French-born hus­band of Dan­ish queen dies at 83

Hen­rik fa­mously pushed for more prom­i­nent ti­tle.

Dayton Daily News - - MORE OF TODAY’S TOP NEWS - By Len­nart Si­mon­s­son

Prince Hen­rik, STOCK­HOLM — the French-born hus­band of Queen Mar­grethe II, stood out from the Dan­ish royal fam­ily for not hid­ing his per­sonal views on mat­ters of the realm, in­clud­ing most fa­mously seek­ing a more prom­i­nent ti­tle.

Through­out his mar­riage to Mar­grethe, the prince con­sort bat­tled re­peat­edly with the lim­its of his role. This was de­fined by law as that of the queen’s hus­band — and not the role of a monarch in his own right.

Hen­rik died peace­fully in his sleep at the age of 83, the royal palace said in a state­ment is­sued early Wed­nes­day.

“His Royal High­ness Prince Hen­rik died peace­fully in his sleep Tues­day 13 Fe­bru­ary at 11:18 pm, at Fre­dens­borg Palace. Her Majesty the Queen and the two sons were at his side,” the state­ment read.

He was born Henri Marie Jean An­dre Count de Laborde de Mon­pezat in Ta­lence, south­west France.

He spent his early years in Viet­nam where his father, a count, looked af­ter the fam­ily busi­nesses. In 1939, the fam­ily re­turned to France and Hen­rik went to school at home un­til 1947 when he en­rolled at a board­ing school run by Je­suits in Bordeaux.

In 1950, he re­turned to Hanoi and grad­u­ated from the French up­per sec­ondary school there be­fore study­ing law and po­lit­i­cal science at the Sor­bonne in Paris. He also stud­ied Chi­nese and Viet­namese at the Ecole Na­tionale des Langues Ori­en­tales.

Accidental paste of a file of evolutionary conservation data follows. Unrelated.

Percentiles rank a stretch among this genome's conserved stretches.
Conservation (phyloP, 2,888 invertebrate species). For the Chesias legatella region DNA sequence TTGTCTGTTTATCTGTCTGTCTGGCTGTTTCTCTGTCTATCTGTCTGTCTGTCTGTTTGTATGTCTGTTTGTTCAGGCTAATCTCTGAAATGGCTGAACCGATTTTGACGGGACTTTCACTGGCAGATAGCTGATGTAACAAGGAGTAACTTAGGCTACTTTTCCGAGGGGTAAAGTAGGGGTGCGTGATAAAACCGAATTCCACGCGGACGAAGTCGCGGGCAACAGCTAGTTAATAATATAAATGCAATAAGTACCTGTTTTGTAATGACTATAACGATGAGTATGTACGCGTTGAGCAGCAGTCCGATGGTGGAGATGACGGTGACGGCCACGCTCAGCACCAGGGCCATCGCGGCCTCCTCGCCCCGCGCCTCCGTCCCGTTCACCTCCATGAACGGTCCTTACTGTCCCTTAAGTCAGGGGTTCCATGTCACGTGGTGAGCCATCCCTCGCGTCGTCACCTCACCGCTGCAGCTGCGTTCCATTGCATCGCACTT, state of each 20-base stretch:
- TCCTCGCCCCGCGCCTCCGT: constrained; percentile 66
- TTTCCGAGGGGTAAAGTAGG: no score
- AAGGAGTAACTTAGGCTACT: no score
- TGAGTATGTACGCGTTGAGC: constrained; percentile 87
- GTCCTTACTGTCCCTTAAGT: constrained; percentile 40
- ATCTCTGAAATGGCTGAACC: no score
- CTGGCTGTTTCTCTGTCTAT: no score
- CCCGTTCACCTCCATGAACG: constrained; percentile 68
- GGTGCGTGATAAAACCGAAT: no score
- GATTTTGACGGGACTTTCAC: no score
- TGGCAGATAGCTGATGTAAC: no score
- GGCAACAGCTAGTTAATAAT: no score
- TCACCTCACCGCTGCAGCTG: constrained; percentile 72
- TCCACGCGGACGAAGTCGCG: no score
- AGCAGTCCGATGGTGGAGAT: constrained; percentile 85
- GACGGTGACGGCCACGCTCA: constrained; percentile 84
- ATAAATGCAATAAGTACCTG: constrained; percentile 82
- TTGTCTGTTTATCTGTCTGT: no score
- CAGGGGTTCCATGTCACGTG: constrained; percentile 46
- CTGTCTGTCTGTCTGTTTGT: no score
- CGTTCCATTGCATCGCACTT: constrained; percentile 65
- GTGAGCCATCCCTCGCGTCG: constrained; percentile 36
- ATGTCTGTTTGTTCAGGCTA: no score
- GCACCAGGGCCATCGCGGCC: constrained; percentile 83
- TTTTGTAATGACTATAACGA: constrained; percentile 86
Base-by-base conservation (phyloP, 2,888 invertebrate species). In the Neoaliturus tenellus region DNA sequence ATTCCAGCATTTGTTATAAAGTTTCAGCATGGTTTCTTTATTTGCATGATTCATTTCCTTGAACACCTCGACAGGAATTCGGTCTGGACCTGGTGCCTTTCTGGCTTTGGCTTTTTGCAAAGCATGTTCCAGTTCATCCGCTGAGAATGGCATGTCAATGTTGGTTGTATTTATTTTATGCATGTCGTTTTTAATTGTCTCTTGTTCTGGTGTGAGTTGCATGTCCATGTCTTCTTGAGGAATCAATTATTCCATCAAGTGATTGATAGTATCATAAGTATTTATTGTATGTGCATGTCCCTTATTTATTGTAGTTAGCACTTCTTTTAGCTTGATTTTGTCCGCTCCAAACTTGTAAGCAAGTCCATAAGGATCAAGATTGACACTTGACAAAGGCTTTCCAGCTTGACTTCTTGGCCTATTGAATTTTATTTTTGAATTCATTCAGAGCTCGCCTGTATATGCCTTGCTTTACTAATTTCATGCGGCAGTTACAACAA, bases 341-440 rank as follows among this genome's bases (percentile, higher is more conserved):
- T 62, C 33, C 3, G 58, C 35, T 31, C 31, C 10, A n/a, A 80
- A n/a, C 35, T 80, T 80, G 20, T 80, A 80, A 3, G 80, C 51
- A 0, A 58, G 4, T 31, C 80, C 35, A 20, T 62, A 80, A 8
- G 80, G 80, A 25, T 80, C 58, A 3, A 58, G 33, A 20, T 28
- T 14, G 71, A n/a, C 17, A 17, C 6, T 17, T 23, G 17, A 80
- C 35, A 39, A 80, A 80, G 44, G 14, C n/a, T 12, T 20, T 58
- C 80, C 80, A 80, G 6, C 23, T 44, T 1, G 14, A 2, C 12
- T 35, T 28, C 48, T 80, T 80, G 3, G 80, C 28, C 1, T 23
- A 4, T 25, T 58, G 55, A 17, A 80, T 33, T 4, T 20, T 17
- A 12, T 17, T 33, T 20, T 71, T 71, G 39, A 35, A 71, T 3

Dur­ing his mil­i­tary ser­vice, Hen­rik served in the in­fantry in Algeria be­tween 1959 and 1962 and then joined the French For­eign Min­istry with posts in the Asia depart­ment and the French em­bassy in Lon­don.

He met then Dan­ish Crown Princess Mar­grethe at a 1965 din­ner party in Lon­don, where she was study­ing. They met again the fol­low­ing year at a wed­ding in Scot­land and he later in­vited her to a pri­vate din­ner. The queen later said that she “then be­came aware how madly I loved him,” not­ing that she ap­pre­ci­ated his good looks and that he took her se­ri­ously.

On mar­ry­ing Mar­grethe in 1967, he con­verted to be­come a Lutheran and changed his name to the more Dan­ish Hen­rik. Mar­grethe be­came monarch in 1972. She and Hen­rik had two sons, Fred­erik, born in 1968, and Joachim, born in 1969.

Both the queen and Prince Hen­rik have said they would have wished for more time to­gether and with their sons be­fore hav­ing to take on the many of­fi­cial du­ties that en­sued when she be­came monarch.

Both Hen­rik and the queen shared an in­ter­est in the arts and cul­ture. He pub­lished sev­eral po­etry col­lec­tions, some il­lus­trated by the queen, as well as books on cook­ery and his mem­oirs.

Over the years, Prince Hen­rik made no se­cret that he de­sired a more prom­i­nent role and ti­tle although this was not pos­si­ble un­der the Dan­ish con­sti­tu­tion that clearly states that the queen is the monarch. In some in­ter­views he said he would have pre­ferred to be known as “king,” and made head­lines back in 2002 when he ap­peared un­happy to be ranked third be­hind his son, Crown Prince Fred­erik. As of 2005 he was ad­dressed as prince con­sort.

In Au­gust 2017, the prince raised eye­brows af­ter an­nounc­ing he would not be buried in Roskilde Cathe­dral next to the queen in a spe­cial sar­coph­a­gus, which was seen as a break with tra­di­tion. The queen said she would not change her fu­neral plans.

The palace did say how­ever that he wished to be buried in Den­mark.

The fol­low­ing month, the palace an­nounced that the prince was suf­fer­ing from de­men­tia and that the im­pact was as­sessed to be “greater than ex­pected” for his age.

He had al­ready in 2016 with­drawn from many of his of­fi­cial du­ties, and no longer had the ti­tle prince con­sort.

Hen­rik and the queen shared an in­ter­est in the arts and cul­ture.


Den­mark’s Queen Mar­grethe and Prince Hen­rik ar­rive aboard the royal yacht Dan­nebrog last June at the port of Aarhus in Den­mark. In some in­ter­views, the prince said that he would have pre­ferred to be known as “king.”

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